Director Robert Altman largely disowned The Delinquents (1957), his first feature, but in fact this $63,000 production, shot over three weeks in Kansas City where Altman had been making industrial films, is technically proficient, mostly well acted, is sincere and definitely not the exploitation "B" its title and lurid advertising suggests. Inspired by emerging teen dramas such as Rebel without a Cause (1955), The Delinquents isn't as glossy and a lot rougher around the edges but in many ways superior.
Partly this is accidental, in shooting the film far from Hollywood where inexperience and unfamiliarity with Hollywood norms partly become advantages, much as it did for the Pennsylvania-based makers of The Blob (1958) and 4-D Man, superior character-driven features. The Delinquents is similarly sincere and nonjudgmental toward its cast of teenagers and young adults, where their Hollywood counterparts made compromises and concessions muting their films' themes. The awful-looking, super-soft opening and closing titles - the rest of it looks fantastic - includes a very unusual voice-over disclaimer*, almost certainly added by distributor United Artists.
A gang of delinquents, including leader Bill Cholly (Peter Miller, late of Blackboard Jungle) and bad lieutenant Eddy (Richard "Dick" Bakalyan) make trouble at a local Kansas City nightclub where talented, Ella Fitzgerald-esque jazz singer Julia Lee performs "A Porter's Love Song." The bartender is wise to their fake ID, kicks them out, and they counter by throwing a bus stop sign through a window.
Meanwhile, 18-year-old Scotty White (Tom "Billy Jack" Laughlin, making his film debut) is told by the parents of steady girlfriend Janice Wilson (Rosemary Howard) that the 16-year-old is too young to date a college-bound boy and ordered to break it off.
Upset, he goes to the local drive-in (playing a double-bill of The Desperate Hours and How to Marry a Millionaire) where he happens to park right next to Cholly's gang. Eddy slices the tire of a rival gang's wheels nearby, and Eddy makes it appear that Scotty is responsible. Cholly's gang steps in to "save" the bloodied Scotty, and take him under his wing.
Cholly proposes posing as a new young boy dating Janice, as an excuse to get her out of the house and into Scotty arms. Cholly then manipulates the naïve couple to join a wild party at a vacant house. When Jenise is threatened with sexual assault they leave, and soon after the local cops raid the house and arrest the merrymakers. Eddy, jealous of Cholly's interest in Scotty, convinces him that Scotty must have ratted on them, and plot revenge.
The Delinquents mostly is very good. What impresses is that Altman and probably others keep the action confined, naturalistic, and logical, and clearly understand the sensibilities of young people and even adults. Janice's parents are fairly strict but understandably concerned and protective, yet they also sympathize with Scotty's feelings and compromise a bit. Scotty is basically a good kid who hangs around with Cholly only because he's vulnerable at that moment, something Cholly knowingly exploits. Scotty and Janice have feelings toward one another but they're the feelings of inexperienced 18- and 16-year-old kids; the movie doesn't try to elevate them to Romeo & Juliet heights. They're willing to deceive their parents like all teenagers do, up to a point, but after a brief taste of Cholly's criminal activity they're eager to scurry back to their safe suburban lives, even with its restrictions.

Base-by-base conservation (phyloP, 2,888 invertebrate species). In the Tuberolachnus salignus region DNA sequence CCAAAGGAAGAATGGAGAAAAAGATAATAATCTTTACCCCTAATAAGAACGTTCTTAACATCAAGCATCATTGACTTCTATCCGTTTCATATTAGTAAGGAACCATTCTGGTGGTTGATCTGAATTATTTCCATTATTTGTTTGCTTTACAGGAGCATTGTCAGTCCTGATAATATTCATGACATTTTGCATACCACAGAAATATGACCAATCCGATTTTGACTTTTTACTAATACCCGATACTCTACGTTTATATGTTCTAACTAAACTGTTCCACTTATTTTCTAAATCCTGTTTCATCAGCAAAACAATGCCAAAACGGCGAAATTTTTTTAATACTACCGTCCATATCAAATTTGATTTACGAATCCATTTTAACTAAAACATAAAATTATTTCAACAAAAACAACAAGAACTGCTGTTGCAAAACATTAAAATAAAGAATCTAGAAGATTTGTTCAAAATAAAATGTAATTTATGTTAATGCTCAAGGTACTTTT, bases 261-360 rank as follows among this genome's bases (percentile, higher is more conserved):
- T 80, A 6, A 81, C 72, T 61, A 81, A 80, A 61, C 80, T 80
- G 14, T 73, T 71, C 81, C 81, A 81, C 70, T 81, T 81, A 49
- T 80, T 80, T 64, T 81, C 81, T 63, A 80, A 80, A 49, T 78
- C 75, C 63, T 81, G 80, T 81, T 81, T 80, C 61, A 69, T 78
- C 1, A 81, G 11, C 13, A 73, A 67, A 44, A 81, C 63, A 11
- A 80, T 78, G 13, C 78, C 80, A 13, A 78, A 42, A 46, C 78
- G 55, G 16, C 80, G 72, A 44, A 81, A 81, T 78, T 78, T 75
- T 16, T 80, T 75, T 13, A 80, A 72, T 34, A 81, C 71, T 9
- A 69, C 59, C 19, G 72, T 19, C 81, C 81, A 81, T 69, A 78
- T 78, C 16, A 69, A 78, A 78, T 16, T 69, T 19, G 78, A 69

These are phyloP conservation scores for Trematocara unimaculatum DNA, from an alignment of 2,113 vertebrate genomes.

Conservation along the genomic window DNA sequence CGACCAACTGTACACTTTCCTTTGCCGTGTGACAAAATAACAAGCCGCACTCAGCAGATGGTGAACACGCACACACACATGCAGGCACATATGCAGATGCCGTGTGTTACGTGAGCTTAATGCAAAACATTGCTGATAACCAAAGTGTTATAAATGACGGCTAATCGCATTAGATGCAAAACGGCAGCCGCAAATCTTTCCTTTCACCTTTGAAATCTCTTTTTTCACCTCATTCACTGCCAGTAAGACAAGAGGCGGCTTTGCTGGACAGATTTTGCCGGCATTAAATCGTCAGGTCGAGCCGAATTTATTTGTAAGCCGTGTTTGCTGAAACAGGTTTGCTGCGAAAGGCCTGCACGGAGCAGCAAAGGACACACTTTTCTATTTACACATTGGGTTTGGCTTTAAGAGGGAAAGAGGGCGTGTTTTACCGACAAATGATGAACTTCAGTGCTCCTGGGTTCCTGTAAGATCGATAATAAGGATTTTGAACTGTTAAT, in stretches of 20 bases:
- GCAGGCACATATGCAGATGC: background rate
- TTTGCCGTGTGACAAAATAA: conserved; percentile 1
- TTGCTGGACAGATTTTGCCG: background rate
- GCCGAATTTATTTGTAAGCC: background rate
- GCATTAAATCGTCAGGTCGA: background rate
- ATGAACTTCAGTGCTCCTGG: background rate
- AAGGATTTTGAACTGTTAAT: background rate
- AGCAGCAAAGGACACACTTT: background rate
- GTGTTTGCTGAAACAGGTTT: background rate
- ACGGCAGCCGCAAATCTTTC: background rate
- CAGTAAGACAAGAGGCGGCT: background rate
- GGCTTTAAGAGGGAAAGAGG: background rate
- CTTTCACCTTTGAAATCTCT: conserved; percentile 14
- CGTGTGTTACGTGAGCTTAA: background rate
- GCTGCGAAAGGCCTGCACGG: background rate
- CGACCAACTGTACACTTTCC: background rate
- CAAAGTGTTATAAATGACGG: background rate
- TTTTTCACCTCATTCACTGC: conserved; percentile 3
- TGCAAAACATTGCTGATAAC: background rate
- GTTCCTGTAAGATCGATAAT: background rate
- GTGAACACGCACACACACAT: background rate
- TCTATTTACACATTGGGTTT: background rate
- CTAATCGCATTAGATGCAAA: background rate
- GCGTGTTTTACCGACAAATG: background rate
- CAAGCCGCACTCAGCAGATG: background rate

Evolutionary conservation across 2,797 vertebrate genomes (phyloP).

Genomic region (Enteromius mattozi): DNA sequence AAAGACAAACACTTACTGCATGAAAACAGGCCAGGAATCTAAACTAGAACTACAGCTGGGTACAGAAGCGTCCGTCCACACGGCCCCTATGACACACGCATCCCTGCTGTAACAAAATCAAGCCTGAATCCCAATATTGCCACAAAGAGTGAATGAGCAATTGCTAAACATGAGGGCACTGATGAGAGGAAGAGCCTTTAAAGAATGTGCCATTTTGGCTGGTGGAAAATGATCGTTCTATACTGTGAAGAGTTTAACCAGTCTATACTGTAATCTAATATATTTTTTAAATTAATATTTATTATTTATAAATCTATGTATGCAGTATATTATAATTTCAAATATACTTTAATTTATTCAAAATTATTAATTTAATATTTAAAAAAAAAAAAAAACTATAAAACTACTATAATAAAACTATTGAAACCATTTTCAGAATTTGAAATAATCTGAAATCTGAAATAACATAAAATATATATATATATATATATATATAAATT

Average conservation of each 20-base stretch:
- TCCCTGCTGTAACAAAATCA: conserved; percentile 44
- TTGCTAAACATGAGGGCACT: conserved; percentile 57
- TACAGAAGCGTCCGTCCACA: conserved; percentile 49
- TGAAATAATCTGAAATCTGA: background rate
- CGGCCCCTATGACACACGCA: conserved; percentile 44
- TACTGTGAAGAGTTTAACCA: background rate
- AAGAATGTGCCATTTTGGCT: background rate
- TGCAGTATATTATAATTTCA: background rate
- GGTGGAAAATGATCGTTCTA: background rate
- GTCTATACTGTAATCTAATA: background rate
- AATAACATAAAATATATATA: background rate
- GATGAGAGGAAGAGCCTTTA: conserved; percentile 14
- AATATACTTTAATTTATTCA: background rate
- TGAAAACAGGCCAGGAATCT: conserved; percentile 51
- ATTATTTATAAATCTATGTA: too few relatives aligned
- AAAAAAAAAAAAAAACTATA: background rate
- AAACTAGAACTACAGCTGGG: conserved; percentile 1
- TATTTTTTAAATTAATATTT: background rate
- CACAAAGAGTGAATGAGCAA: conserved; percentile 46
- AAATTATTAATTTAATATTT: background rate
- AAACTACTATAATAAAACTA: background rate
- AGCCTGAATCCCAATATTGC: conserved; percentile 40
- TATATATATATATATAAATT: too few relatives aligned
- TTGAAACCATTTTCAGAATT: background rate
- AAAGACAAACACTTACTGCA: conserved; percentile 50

The leads are well cast, with Tom Laughlin appropriately sensitive and clean-cut looking, and Rosemary Howard amazingly believable as a 16-year-old even though she was actually pushing thirty. Peter Miller and Richard Bakalyan likewise, the former subtle enough one can easily see how Scotty could fall in with such characters.
Video & Audio
For the most part, the 1:66:1 widescreen The Delinquents looks great, with excellent detail and inky blacks (reportedly, Altman instructed his cinematographer to model its look after The Asphalt Jungle). Supposedly the post-production was done in Hollywood, but process shots, most noticeable during the opening and closing titles, are outrageously soft and terrible, as if the optical printer wasn't working properly the day those effects were done. The DTS-HD Master Audio mono audio, with optional English subtitles, is very good and is region "A" encoded.
The one supplement is a trailer. It's a great trailer, way over the top, in terms of selling a lurid exploitation film, but The Delinquents isn't.
A real surprise, The Delinquents is excellent considering its budget and the relative inexperience of its makers. No wonder, after seeing it, Alfred Hitchcock hired Altman to direct episodes of the former's TV series. Highly Recommended.
* The voiceover relays, "The story you are about to see is about violence and immorality - teenage violence and immorality, children trapped in the half-world between adolescence and maturity - their struggle to understand, their need to be understood. Perhaps in its rapid progression into the material world, man has forgotten the spiritual values which are the moral fiber of a great nation: decency, respect, fair play... Perhaps he has forgotten to teach these values to his own; he has forgotten to teach his children their responsibility before God and society. The answer may lie in the story of the delinquents, in their violent attempt to find a place in society. This film is a cry to a busy world - a protest, a reminder to those who might set the example." Oy.
Stuart Galbraith IV is the Kyoto-based film historian largely absent from reviewing these days while he restores a 200-year-old Japanese farmhouse.